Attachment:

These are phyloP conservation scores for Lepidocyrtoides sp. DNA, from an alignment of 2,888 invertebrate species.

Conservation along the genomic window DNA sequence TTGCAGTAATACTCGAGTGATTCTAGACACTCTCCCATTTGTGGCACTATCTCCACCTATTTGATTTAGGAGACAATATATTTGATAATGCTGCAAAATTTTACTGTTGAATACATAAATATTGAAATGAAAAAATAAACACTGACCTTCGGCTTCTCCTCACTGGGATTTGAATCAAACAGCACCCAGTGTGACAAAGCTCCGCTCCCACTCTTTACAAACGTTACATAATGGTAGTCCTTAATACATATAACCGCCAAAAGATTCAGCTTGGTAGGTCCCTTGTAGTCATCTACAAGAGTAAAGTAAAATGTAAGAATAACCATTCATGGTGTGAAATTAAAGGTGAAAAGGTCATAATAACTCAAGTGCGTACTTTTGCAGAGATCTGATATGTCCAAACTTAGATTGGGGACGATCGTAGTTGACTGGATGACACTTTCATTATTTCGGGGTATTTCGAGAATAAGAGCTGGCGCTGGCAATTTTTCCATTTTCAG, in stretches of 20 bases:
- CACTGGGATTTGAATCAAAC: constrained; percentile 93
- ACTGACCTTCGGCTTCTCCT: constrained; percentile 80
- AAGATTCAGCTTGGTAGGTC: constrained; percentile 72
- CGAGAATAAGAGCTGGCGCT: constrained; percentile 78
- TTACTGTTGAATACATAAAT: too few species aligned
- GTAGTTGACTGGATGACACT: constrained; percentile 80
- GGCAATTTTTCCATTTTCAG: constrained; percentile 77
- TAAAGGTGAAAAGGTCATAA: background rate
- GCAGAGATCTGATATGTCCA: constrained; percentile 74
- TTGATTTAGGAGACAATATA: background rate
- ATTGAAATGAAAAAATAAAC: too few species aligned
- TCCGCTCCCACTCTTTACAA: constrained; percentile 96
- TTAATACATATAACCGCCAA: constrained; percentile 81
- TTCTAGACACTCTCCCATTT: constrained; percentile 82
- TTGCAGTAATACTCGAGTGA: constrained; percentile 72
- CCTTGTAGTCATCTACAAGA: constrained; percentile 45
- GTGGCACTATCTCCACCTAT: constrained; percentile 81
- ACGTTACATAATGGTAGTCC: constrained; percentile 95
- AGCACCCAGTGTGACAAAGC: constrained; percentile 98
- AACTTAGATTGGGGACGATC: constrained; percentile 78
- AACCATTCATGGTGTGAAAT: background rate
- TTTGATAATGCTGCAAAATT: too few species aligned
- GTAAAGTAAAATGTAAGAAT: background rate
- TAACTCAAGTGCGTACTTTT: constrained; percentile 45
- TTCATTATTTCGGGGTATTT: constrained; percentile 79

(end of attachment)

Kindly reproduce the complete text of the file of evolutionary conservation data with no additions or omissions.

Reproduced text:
These are phyloP conservation scores for Lepidocyrtoides sp. DNA, from an alignment of 2,888 invertebrate species.

Conservation along the genomic window DNA sequence TTGCAGTAATACTCGAGTGATTCTAGACACTCTCCCATTTGTGGCACTATCTCCACCTATTTGATTTAGGAGACAATATATTTGATAATGCTGCAAAATTTTACTGTTGAATACATAAATATTGAAATGAAAAAATAAACACTGACCTTCGGCTTCTCCTCACTGGGATTTGAATCAAACAGCACCCAGTGTGACAAAGCTCCGCTCCCACTCTTTACAAACGTTACATAATGGTAGTCCTTAATACATATAACCGCCAAAAGATTCAGCTTGGTAGGTCCCTTGTAGTCATCTACAAGAGTAAAGTAAAATGTAAGAATAACCATTCATGGTGTGAAATTAAAGGTGAAAAGGTCATAATAACTCAAGTGCGTACTTTTGCAGAGATCTGATATGTCCAAACTTAGATTGGGGACGATCGTAGTTGACTGGATGACACTTTCATTATTTCGGGGTATTTCGAGAATAAGAGCTGGCGCTGGCAATTTTTCCATTTTCAG, in stretches of 20 bases:
- CACTGGGATTTGAATCAAAC: constrained; percentile 93
- ACTGACCTTCGGCTTCTCCT: constrained; percentile 80
- AAGATTCAGCTTGGTAGGTC: constrained; percentile 72
- CGAGAATAAGAGCTGGCGCT: constrained; percentile 78
- TTACTGTTGAATACATAAAT: too few species aligned
- GTAGTTGACTGGATGACACT: constrained; percentile 80
- GGCAATTTTTCCATTTTCAG: constrained; percentile 77
- TAAAGGTGAAAAGGTCATAA: background rate
- GCAGAGATCTGATATGTCCA: constrained; percentile 74
- TTGATTTAGGAGACAATATA: background rate
- ATTGAAATGAAAAAATAAAC: too few species aligned
- TCCGCTCCCACTCTTTACAA: constrained; percentile 96
- TTAATACATATAACCGCCAA: constrained; percentile 81
- TTCTAGACACTCTCCCATTT: constrained; percentile 82
- TTGCAGTAATACTCGAGTGA: constrained; percentile 72
- CCTTGTAGTCATCTACAAGA: constrained; percentile 45
- GTGGCACTATCTCCACCTAT: constrained; percentile 81
- ACGTTACATAATGGTAGTCC: constrained; percentile 95
- AGCACCCAGTGTGACAAAGC: constrained; percentile 98
- AACTTAGATTGGGGACGATC: constrained; percentile 78
- AACCATTCATGGTGTGAAAT: background rate
- TTTGATAATGCTGCAAAATT: too few species aligned
- GTAAAGTAAAATGTAAGAAT: background rate
- TAACTCAAGTGCGTACTTTT: constrained; percentile 45
- TTCATTATTTCGGGGTATTT: constrained; percentile 79